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The people must rise up against corruption: Sarath Silva - Sunday Times.lk
Google News - over 5 years
It is also significant as Chandrika Kumaratunga was the President then and Ranil Wickremesinghe the Prime Minister. Then came the presidential election. In the Mahinda Chintanaya it was declared that the first law to be enacted by the Mahinda Rajapaksa
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CBK denies intention of joining UNP - Daily Mirror
Google News - over 5 years
Former president Chandrika Kumaratunga chats with UNP Leader Ranil Wickremesinghe and UNP Deputy Leader Karu Jayasuriya at yesterday's launch of the biography of UNP General Secretary Tissa Attanayake (titled 'Tissa') at the Sri Lanka Foundation
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Ranil should go by the 23rd: Reformists - Daily Mirror
Google News - over 5 years
Referring to a comment made by the pro Wickremesighe group of provincial council members that the reformists should follow former President Chandrika Kumaratunga who won elections without the party leadership, Mr. Gunaratne said Ms. Kumaratunga was
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Chandrika's bombshell - Frontline
Google News - over 5 years
President Mahinda Rajapaksa with his predecessor Chandrika Kumaratunga at the 54th anniversary celebrations of the Sri Lanka Freedom Party in Colombo on September 6, 2005. Chandrika Kumaratunga has warned him of a "short-lived peace" unless the
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Killings in Lanka nothing compared to Iraq —Navin - The Island.lk (subscription)
Google News - over 5 years
Q: Had your father lived, do you think he would have easily defeated Chandrika Kumaratunga at the 1994 presidential election? There was lot of mixed thinking on that. Lot of us felt he shouldn't have contested for that election because it was not his
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People in the dark in every way - Sunday Times.lk
Google News - over 5 years
The Liam Fox Agreement that he brokered (which he said yesterday should have been called the Fox- Kadirgamar Agreement for the role the former Sri Lankan Foreign Minister played) between the then President Chandrika Kumaratunga and Opposition leader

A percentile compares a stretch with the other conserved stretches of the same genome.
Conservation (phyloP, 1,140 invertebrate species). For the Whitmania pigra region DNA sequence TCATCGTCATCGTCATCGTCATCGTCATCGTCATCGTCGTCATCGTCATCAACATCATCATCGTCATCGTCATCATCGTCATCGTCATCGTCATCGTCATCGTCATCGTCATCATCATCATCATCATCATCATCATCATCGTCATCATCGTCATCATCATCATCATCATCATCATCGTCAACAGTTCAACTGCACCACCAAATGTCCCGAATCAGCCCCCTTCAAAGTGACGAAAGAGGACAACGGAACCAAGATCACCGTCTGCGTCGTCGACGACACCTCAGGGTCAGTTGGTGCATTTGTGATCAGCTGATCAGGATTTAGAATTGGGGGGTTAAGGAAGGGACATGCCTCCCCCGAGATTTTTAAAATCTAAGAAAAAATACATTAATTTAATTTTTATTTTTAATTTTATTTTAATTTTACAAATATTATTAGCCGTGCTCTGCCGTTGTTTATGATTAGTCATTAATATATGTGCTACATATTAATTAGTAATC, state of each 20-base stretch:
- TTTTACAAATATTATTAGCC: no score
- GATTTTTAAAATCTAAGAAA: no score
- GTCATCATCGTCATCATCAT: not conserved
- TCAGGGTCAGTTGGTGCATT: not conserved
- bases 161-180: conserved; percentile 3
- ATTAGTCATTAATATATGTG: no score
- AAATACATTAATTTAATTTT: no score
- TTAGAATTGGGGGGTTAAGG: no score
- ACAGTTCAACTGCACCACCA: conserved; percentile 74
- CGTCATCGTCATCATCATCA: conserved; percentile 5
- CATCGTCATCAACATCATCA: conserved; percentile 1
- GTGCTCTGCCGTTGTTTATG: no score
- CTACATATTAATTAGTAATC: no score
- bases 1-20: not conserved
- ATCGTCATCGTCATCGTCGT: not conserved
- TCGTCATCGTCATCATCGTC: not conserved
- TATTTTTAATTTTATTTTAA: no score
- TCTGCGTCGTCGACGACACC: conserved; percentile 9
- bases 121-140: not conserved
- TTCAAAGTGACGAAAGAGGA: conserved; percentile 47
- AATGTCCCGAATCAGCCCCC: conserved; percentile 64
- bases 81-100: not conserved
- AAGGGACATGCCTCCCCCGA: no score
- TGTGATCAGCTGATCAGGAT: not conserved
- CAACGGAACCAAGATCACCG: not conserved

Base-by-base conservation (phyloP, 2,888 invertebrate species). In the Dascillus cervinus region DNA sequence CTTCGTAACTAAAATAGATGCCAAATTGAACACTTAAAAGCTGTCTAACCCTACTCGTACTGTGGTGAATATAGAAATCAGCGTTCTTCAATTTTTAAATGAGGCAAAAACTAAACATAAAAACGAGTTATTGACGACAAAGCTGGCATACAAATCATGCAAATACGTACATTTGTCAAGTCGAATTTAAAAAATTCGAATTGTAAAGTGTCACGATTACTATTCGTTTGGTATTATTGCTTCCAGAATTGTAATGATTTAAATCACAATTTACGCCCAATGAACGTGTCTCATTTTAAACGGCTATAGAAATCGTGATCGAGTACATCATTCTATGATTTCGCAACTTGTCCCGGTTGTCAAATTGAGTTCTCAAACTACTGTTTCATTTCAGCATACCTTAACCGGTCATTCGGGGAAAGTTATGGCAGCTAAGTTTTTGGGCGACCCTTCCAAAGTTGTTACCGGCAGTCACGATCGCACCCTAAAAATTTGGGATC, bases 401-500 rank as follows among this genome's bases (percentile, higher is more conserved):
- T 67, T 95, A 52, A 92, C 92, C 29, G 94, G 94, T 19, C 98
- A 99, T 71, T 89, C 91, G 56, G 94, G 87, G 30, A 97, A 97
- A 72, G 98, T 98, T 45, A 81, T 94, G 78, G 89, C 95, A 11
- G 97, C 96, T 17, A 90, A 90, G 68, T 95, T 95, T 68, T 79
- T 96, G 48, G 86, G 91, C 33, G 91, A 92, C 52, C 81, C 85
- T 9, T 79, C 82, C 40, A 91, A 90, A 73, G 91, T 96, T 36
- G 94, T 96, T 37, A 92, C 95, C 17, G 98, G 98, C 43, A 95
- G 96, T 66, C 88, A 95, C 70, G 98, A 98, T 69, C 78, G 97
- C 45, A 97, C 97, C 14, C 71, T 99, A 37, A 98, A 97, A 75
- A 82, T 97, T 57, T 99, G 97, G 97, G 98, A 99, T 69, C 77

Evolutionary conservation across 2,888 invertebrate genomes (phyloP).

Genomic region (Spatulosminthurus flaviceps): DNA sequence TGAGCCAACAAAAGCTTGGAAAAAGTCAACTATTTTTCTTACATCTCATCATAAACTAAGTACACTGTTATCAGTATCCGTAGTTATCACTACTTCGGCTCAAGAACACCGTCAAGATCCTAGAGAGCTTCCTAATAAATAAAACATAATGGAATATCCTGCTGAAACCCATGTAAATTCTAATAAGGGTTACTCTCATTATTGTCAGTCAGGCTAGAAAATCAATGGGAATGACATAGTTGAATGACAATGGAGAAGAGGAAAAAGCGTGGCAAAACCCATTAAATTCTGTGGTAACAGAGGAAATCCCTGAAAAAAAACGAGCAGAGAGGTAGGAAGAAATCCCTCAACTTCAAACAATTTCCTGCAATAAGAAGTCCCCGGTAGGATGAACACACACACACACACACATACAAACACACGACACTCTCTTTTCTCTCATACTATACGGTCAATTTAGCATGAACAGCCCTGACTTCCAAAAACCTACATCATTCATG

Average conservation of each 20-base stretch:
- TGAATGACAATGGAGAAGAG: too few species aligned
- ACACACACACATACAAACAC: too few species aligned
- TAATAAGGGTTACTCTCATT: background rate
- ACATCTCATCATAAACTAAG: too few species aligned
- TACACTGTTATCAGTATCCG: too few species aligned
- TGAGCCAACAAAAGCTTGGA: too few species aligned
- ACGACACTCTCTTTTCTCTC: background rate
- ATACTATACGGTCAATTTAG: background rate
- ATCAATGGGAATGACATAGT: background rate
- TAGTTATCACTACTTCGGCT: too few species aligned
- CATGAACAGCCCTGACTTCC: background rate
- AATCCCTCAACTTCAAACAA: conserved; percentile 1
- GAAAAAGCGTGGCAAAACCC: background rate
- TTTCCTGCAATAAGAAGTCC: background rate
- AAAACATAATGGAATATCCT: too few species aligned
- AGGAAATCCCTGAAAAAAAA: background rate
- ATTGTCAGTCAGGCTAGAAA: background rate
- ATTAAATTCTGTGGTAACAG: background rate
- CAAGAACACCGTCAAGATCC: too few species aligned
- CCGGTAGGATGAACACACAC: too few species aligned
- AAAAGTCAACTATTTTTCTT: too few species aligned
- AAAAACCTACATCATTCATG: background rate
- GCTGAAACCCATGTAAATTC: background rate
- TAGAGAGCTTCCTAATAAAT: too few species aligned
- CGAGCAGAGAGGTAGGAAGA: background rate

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Women in political dynasties: The distaff of office - The Economist
Google News - over 5 years
In Sri Lanka, Chandrika Kumaratunga, president from 1994 to 2005, has the unusual distinction that not one but both parents served as prime minister. In Bangladesh the leaders of the main political parties, called the “battling Begums”,
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* Sri Lanka's farmer advisers to strike work from July 15 - Colombo Page
Google News - over 5 years
Agricultural Research and Development officers were appointed originally as farmer advisers in 1995 under the People's Alliance government led by former President Chandrika Kumaratunga. The trade union of the Agricultural Research and Development
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MARSHY CONFUSION - Sunday Leader
Google News - over 5 years
The marshy site was once adjacent to the Presidential Palace during Chandrika Kumaratunga's time. The Palace acted as a sponge, absorbing rainwater in Madiwala. After it was filled, the resident said their gardens were flooded even after light rainfall
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Timeline
Learn about memorable moments in the evolution of Chandrika Kumaratunga
    FORTIES
  • 2014